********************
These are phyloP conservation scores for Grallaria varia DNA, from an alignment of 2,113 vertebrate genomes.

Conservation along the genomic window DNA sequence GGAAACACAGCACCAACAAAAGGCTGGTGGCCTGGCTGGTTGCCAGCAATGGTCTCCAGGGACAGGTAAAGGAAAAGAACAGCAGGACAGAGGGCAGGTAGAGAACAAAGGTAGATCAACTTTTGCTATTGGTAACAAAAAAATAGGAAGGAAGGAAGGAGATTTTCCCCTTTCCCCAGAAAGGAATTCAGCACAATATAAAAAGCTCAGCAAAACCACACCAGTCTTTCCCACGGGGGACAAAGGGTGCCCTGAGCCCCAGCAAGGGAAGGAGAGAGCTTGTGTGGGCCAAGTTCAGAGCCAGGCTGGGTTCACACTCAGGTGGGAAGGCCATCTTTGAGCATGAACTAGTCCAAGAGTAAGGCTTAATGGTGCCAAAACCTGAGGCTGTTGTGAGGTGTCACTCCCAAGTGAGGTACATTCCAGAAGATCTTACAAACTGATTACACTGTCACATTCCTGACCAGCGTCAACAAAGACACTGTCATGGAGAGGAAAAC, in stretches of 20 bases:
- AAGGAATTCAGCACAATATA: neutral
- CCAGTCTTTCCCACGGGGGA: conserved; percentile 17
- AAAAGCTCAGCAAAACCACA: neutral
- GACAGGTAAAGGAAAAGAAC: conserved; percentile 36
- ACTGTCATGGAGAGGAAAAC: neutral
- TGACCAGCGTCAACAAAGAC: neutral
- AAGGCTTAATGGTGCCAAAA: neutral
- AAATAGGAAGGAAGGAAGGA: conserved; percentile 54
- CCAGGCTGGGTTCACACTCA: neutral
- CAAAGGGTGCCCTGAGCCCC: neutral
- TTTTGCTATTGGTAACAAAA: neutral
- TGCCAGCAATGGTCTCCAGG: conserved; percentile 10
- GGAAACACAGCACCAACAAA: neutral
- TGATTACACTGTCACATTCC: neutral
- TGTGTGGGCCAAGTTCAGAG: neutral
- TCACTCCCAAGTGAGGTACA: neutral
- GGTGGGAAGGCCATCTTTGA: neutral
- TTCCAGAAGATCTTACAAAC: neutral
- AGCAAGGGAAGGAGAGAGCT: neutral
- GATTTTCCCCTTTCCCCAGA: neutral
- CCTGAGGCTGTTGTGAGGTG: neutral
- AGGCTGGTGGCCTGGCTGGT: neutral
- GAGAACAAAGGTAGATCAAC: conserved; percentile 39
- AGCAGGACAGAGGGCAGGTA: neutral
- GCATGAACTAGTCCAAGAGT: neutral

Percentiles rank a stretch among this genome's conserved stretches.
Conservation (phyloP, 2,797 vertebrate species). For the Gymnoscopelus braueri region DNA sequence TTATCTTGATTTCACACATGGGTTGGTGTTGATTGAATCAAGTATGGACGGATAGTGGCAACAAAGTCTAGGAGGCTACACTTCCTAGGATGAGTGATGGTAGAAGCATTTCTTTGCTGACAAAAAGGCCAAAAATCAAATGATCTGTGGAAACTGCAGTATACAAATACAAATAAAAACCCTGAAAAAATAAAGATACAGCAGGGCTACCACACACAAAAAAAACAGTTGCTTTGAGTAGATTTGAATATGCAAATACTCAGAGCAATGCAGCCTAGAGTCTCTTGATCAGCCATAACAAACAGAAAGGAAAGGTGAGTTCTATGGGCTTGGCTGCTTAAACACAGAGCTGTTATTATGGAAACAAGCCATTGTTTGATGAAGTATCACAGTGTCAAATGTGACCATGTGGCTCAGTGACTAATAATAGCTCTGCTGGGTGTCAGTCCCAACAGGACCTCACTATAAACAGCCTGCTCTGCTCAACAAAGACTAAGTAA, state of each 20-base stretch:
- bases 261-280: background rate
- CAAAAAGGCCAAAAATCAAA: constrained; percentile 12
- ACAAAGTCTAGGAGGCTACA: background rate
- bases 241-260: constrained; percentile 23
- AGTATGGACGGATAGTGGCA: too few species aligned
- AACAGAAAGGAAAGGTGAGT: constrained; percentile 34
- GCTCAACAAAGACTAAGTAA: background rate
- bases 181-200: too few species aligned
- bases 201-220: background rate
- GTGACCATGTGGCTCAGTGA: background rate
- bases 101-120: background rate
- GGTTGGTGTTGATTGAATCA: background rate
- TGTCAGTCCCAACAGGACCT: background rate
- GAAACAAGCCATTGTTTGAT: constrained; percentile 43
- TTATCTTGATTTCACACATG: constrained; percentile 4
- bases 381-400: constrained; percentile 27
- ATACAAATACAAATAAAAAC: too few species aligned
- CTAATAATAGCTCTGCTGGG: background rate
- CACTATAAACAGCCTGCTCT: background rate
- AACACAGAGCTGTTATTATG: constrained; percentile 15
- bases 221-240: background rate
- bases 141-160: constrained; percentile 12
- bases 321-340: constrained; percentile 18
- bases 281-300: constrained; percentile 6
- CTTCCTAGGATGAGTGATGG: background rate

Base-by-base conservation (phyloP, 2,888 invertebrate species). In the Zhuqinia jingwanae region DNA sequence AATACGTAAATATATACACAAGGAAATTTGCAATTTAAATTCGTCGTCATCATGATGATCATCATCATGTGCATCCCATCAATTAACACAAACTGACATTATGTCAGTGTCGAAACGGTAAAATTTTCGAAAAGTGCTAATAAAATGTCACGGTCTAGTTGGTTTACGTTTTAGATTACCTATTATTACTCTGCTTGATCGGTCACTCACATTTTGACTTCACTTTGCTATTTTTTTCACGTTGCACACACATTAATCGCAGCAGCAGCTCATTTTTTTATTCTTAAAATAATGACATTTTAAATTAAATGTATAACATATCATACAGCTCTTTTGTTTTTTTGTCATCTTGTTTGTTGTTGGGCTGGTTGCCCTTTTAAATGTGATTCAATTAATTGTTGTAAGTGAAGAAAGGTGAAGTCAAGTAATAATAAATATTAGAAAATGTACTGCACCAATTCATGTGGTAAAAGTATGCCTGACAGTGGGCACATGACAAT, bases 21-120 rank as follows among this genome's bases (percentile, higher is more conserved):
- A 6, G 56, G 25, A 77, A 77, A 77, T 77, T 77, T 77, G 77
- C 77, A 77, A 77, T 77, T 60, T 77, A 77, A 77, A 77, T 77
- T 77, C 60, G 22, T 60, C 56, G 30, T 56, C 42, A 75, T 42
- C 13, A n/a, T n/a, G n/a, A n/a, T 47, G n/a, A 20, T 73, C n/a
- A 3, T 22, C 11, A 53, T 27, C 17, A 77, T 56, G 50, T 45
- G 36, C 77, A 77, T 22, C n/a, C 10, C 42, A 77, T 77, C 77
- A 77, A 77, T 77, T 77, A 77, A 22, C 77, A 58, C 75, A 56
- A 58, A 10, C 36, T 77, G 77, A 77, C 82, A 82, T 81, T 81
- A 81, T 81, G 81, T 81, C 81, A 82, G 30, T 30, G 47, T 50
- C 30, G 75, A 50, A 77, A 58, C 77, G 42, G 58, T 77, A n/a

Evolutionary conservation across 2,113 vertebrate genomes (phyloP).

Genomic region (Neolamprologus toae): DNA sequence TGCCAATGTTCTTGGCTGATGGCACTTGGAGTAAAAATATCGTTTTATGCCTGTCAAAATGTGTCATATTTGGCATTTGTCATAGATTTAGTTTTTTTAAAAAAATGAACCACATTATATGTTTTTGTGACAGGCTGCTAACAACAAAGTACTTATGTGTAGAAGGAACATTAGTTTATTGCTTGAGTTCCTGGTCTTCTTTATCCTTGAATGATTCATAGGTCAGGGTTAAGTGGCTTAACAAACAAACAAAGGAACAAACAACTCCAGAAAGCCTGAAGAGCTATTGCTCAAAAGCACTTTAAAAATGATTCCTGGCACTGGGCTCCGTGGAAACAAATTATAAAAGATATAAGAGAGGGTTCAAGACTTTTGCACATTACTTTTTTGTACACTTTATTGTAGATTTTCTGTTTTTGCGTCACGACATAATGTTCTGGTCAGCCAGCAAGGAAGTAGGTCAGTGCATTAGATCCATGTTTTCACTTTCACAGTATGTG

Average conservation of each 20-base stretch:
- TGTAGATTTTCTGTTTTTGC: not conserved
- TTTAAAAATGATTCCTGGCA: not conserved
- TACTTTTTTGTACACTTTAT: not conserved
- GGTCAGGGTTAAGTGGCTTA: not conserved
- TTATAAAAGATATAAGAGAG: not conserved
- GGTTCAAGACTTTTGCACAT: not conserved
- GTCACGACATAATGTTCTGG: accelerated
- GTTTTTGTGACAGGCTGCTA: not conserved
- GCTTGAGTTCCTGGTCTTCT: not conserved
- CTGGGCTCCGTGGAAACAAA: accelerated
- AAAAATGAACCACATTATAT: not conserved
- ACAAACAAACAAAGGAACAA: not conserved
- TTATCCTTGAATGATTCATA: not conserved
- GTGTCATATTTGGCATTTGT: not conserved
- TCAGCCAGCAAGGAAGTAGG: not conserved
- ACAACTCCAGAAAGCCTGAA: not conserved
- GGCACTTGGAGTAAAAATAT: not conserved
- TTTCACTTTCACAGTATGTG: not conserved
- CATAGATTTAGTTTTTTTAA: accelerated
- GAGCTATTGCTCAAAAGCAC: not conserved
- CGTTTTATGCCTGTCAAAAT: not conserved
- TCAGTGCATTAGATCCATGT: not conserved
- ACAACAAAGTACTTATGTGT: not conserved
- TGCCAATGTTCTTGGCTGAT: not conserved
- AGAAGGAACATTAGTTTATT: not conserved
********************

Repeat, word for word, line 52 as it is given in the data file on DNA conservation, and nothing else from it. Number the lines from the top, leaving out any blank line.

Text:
- bases 321-340: constrained; percentile 18